Red Hat Bugzilla – Bug 1029907
bash man page should document that process substitution won't wait for the process reprezenting the file descriptor to finish
Last modified: 2017-02-12 04:37:30 EST
I've just stumbled upon the asynchronicity as per the summary.
I found the explanation not in the manual, but rather after some search
at . Would be nice if the manual provided more definitive answers
also at more advanced topics.
I'm not sure about this. Firstly, I don't think the man page should be seen as a definitive reference to all the dark corners of bash. However, both the man page and the GNU bash reference manual mention that process substitution is implemented via pipes where available - which execute asynchronously.
Bash is certainly a complex piece of code, which asks for some line what
is worth documentation to be drawn. However when the behavior can cause
subtle problems down the line (in my case, it was GNU make that started
proceeding the final target with the dependency that should have already
been fully finished while it wasn't due to this *undocumented* behavior
of bash), it's reasonable to be explicit about it so as to prevent
unexplained surprises and hence bad user experience (see also
the refererred link with a similar bottom line).
> both the man page and the GNU bash reference manual mention that
> process substitution is implemented via pipes where available
> - which execute asynchronously.
Yes. This does not imply whether the process behind the target pipe end
is being waited for (most of the combinations is admittedly excluded due
to SIGPIPE and similar scenarios), though. E.g., standard pipe is
threated in the opposite way and still no doubts about "internal
producer-consumer asynchronicity" as opposed to "external life-time
asynchronicity", which is what I meant with the term (sorry for not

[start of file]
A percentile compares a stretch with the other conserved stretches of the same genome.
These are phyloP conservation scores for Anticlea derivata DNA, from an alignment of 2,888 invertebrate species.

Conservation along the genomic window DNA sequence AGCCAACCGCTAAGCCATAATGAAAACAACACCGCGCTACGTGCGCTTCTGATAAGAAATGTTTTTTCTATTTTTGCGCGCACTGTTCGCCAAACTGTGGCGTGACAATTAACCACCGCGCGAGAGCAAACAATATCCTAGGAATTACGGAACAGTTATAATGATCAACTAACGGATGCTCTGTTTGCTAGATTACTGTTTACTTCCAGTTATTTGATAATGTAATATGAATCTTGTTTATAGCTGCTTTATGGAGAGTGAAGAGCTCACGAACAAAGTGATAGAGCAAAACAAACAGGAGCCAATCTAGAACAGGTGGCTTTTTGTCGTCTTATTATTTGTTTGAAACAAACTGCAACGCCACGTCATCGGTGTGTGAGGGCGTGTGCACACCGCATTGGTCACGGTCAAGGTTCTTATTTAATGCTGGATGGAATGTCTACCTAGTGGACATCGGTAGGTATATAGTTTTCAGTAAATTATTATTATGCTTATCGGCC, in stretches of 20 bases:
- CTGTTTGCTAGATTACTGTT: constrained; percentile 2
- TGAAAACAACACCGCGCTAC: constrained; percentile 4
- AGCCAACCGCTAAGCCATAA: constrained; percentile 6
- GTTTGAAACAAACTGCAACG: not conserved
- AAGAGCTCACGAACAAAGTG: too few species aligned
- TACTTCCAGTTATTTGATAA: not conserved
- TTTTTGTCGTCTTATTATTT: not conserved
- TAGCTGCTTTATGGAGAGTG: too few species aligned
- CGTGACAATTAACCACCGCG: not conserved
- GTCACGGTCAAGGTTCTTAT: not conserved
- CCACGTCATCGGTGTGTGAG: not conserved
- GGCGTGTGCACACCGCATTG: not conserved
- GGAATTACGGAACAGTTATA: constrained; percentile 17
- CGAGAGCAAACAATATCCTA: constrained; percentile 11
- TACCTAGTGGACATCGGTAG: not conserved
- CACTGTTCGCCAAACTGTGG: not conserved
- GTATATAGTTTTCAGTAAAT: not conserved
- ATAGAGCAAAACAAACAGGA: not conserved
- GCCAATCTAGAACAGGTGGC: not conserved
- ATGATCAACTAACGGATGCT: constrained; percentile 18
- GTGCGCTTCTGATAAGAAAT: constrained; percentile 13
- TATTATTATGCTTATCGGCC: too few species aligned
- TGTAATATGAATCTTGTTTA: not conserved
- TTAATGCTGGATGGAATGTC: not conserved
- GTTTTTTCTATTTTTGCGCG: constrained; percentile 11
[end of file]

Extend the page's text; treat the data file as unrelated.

Btw. only the "consuming" process substitution [>(list)] seems to be
affected (just like the example in ), unless the program reading from
"consuming" one [<(list)] closes stdin deliberately (e.g., "head -n1")
AND such producer can recover from SIGPIPE et al. But haven't
experimented with this more.
s/unless the program reading from "consuming"/unless the program reading from "producing"
condnack upstream - we will see what upstream will say on this request for extending manpage.
With bash-4.4 I see below line was added in the manual  :
"The process list is run asynchronously, and its input or output appears as a filename."
I could not find link to upstream discussion. Should this be sufficient to resolve this bug ?
You likely mean this thread from which I am linking actual suggestion
that materialized later on as you say:
Definitely, that's an improvement.
I for one would, however, rather see bit more guiding statement, e.g.:
> The process list is run asynchronously (without any explicit
> life-time bounding with regard to the main process), and its input...
It would definitely make me think twice about the implications.
What do you think?
So as I understand, it is already documented, but it would be good to see how to improve the documentation.
Moving this bug to rawhide for further discussion.
I believe the documentation is sufficiently clear about behaviour of process substitution. Marking as resolved.